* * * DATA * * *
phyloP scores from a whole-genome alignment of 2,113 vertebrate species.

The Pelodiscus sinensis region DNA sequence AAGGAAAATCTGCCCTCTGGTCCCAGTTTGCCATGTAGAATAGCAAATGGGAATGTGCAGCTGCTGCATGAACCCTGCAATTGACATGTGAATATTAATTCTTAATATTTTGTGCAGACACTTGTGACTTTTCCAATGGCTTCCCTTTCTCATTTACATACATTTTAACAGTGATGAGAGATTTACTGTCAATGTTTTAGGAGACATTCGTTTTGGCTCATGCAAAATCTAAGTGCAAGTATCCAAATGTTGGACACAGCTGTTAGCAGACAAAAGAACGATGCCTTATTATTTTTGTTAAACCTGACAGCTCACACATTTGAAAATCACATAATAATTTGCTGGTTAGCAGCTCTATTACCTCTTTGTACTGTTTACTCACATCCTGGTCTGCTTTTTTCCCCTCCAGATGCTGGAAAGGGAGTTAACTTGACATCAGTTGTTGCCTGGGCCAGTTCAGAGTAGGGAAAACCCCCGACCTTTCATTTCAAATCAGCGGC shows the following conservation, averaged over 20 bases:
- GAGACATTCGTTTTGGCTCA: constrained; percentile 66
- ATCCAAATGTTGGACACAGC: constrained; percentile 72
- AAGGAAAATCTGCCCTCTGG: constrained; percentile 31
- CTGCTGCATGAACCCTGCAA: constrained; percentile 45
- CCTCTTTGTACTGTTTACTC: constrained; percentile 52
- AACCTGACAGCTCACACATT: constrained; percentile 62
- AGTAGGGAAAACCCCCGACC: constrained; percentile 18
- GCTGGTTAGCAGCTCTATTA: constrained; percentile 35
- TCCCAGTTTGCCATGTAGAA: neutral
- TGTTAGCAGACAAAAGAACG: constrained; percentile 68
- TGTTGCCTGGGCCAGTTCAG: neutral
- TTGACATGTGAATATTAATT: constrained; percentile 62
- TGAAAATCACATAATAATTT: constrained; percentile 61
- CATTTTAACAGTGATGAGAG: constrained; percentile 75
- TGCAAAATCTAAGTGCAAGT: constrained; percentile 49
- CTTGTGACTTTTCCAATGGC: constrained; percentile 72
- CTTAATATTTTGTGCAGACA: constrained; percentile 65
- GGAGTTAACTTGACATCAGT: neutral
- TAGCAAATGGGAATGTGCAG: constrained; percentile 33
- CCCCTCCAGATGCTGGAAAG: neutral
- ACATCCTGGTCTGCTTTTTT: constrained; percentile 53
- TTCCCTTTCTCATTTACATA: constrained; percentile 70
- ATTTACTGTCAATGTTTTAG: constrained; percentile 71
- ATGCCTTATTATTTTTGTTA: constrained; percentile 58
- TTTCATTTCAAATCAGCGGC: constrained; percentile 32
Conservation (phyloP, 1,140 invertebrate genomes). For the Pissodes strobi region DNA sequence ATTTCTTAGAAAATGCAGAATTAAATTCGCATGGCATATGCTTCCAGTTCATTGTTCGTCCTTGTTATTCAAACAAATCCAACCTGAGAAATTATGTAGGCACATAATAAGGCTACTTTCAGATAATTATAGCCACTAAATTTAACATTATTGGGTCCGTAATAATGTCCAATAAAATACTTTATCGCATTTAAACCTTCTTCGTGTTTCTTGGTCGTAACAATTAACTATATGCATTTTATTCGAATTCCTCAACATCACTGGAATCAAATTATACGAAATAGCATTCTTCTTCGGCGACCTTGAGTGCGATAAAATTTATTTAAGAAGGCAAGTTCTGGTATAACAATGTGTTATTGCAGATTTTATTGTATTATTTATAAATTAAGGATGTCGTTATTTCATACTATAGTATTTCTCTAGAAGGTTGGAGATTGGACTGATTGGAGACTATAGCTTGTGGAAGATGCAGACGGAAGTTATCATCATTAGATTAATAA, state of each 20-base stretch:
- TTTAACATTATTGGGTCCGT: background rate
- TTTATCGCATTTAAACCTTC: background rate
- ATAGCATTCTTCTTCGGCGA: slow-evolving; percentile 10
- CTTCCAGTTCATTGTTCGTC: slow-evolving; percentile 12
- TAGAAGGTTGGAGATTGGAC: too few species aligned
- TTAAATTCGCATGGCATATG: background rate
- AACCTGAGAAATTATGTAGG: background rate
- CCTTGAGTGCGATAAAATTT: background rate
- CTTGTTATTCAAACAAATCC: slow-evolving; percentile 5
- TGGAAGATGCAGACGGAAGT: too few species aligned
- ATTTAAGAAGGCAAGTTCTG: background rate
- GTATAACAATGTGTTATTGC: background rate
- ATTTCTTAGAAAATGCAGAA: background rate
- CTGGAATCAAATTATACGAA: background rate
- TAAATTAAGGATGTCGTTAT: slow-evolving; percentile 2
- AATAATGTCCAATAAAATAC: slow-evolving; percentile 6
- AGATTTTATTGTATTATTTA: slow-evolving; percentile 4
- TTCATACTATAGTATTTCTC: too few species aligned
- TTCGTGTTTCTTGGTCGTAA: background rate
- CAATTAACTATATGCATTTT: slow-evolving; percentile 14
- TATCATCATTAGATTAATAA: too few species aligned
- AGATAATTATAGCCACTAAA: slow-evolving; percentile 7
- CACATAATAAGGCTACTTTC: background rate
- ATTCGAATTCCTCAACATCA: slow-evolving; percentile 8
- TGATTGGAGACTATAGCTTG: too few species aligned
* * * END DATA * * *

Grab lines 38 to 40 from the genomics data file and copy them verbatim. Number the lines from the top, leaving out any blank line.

- TGGAAGATGCAGACGGAAGT: too few species aligned
- ATTTAAGAAGGCAAGTTCTG: background rate
- GTATAACAATGTGTTATTGC: background rate